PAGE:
Participants in the NRA Youth Education Summit (Y.E.S.) are encouraged to take what they learn about NRA programs and The NRA Foundation’s mission to Teach Freedom back to their communities. Active alumni like Alex Henry do just that by paying forward the positive impacts they experience during the program.
I began learning about the Eddie Eagle GunSafe® program at the National NRA Youth Education Summit last year. Although I had heard it mentioned before, I never really knew much about it. At Y.E.S. we had the chance to watch presentations by NRA staff members from multiple NRA Foundation-supported programs. One of them was the Eddie Eagle program coordinator. After hearing her speech and participating in the Y.E.S. activities throughout the week, I wanted to introduce Eddie and his Wing Team to the students of my local elementary school in Prairie Grove, Ark.
When I returned to school in August, I began to work on this project. I first contacted the principals of Prairie Grove Elementary, Jonathan Warren and Brenda Clark, and set up a meeting with them. Then it was time to prepare the pitch. With my project partner Charles Graham—who worked alongside me through the whole thing—I immediately began creating a presentation for the two principals. On the day of the meeting, everything went wonderfully. Before I even got through the whole pitch, the principals were asking when I could do it. We decided it would be best to host the Eddie Eagle program in December to fit with teachers’ busy schedules.
Upon receiving confirmation of the dates and class size numbers, I began final preparations for the presentations. It took three days—plus 750 staples and nearly 5,000 sheets of paper—to print the activity booklets, letters to send home, and certificates for all 750 students. But the time and effort it takes to do the presentation is nothing compared to the incredible outcome you get. Once you do the presentations and the kids see the Eddie Eagle mascot, you’ve changed their lives. They will always remember the GunSafe® message of “Stop. Don’t touch. Run away. Tell a grownup.”
After the presentation, I received so much positive feedback from the community. Parents were pleased that the school provided this safety lesson for their children. Teachers were thrilled with the quality of the presentation and how the kids actually paid attention. The principals were delighted to share this message with their school and with how easy it was to work with my crew and me.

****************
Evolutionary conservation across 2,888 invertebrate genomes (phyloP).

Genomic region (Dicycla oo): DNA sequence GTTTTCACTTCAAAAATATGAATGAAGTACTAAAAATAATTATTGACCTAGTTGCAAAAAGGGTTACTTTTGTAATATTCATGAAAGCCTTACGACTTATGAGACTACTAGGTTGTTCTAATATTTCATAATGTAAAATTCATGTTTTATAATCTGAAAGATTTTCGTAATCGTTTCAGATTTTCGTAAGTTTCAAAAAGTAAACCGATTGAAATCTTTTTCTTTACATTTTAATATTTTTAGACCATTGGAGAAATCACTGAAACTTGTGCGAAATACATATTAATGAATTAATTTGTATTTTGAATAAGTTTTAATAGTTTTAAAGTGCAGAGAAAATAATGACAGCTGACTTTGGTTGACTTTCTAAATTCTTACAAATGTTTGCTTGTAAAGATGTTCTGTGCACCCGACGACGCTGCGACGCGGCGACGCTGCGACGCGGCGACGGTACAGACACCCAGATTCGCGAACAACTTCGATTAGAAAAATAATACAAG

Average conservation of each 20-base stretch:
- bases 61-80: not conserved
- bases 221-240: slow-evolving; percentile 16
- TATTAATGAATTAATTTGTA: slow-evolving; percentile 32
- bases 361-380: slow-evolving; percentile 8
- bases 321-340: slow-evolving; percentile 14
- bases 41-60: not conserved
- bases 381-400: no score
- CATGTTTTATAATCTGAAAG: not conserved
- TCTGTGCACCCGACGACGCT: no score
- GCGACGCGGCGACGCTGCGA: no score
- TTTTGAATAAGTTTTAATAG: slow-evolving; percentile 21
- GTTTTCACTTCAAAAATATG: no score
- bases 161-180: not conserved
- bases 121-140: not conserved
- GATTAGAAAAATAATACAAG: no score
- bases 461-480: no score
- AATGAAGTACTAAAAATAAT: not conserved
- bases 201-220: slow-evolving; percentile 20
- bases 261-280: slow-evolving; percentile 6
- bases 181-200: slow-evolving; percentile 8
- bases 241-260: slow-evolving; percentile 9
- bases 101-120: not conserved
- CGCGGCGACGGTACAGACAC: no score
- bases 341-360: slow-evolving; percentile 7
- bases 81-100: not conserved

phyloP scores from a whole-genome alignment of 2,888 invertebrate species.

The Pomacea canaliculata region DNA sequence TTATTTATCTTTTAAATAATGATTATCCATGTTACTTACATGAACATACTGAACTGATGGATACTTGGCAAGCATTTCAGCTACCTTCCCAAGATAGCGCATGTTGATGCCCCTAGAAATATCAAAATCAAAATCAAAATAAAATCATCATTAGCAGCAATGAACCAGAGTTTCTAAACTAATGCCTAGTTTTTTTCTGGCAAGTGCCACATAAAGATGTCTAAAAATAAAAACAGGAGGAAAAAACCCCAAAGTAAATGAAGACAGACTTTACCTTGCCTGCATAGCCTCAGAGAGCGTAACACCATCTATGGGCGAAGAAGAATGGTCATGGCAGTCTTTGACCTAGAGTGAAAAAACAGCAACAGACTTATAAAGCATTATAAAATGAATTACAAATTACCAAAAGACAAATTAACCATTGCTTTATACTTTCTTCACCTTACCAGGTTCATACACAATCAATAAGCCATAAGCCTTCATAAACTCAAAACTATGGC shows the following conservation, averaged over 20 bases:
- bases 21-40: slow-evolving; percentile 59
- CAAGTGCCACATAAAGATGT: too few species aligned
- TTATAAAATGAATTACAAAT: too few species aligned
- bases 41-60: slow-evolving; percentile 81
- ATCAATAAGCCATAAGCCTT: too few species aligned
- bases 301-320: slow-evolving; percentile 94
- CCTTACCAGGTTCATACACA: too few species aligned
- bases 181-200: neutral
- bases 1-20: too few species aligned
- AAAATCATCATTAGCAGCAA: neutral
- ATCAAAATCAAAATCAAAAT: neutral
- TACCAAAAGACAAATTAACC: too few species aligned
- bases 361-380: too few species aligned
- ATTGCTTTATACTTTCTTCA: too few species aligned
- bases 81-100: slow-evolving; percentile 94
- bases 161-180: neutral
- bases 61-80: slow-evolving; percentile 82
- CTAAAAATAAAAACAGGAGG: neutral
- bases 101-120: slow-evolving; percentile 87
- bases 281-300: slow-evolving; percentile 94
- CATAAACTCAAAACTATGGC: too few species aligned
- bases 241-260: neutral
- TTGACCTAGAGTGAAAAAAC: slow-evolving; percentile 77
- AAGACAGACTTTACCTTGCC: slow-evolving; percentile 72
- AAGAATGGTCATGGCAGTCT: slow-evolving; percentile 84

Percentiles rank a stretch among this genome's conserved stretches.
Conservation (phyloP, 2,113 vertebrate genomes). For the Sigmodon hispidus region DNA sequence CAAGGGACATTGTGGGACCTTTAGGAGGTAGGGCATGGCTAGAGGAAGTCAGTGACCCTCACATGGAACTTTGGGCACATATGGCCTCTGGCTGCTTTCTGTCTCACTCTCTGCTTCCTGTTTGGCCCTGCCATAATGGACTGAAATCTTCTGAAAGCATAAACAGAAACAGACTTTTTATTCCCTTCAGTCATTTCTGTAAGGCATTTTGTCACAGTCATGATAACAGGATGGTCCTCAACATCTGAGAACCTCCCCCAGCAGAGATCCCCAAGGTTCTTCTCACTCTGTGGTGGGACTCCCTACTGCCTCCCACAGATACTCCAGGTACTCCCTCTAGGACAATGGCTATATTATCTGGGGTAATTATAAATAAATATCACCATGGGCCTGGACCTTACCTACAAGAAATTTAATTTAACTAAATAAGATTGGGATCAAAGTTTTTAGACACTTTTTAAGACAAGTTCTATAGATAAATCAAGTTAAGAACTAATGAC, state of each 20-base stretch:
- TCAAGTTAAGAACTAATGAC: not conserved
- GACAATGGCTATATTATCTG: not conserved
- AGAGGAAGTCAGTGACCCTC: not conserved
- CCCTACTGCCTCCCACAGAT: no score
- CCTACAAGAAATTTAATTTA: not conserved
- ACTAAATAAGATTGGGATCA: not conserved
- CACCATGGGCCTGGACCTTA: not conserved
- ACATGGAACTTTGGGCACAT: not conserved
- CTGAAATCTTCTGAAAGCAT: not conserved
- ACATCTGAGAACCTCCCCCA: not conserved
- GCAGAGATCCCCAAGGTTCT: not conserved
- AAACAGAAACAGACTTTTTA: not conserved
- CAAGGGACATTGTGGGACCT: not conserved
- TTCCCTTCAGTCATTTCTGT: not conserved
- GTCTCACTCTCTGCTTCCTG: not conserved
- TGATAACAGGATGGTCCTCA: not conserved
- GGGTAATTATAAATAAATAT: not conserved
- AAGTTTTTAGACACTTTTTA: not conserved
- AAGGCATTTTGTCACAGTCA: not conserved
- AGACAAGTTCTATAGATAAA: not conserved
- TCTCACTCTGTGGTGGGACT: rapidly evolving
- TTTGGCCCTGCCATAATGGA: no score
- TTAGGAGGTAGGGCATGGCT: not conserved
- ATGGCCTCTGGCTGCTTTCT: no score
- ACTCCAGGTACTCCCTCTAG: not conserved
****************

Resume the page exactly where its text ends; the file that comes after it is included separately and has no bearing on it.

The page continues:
"Our experience with Alex was good from start to finish,” said Principal Warren. “He was very prepared, very sensitive to his audience, and taught the students a valuable lesson. Alex presented his proposal to me with a well-thought-out plan of implementation. He was willing to make some minor adjustments where needed. He was also available to answer any questions we had. Finally, he did a great job with our kids. In all, it was a good experience for everyone involved.”
Of course, I couldn’t have done this by myself. I had help from numerous people: my project partner Charles Graham; my mascots Maya Dotson and Sydney Whitkanack; my EAST Facilitator Heath Whitley who allowed me to do this project; and all of the teachers and administrators of Prairie Grove Elementary who invited me in to teach their kids a valuable lesson.
I believe that the Eddie Eagle GunSafe® program is one that every child should learn—the 750 kids I’ve taught are just a start to reaching that goal and continuing to spread the message of firearm safety in America.
To learn more about the Eddie Eagle GunSafe® program and how to bring it to your community, visit eddieeagle.nra.org!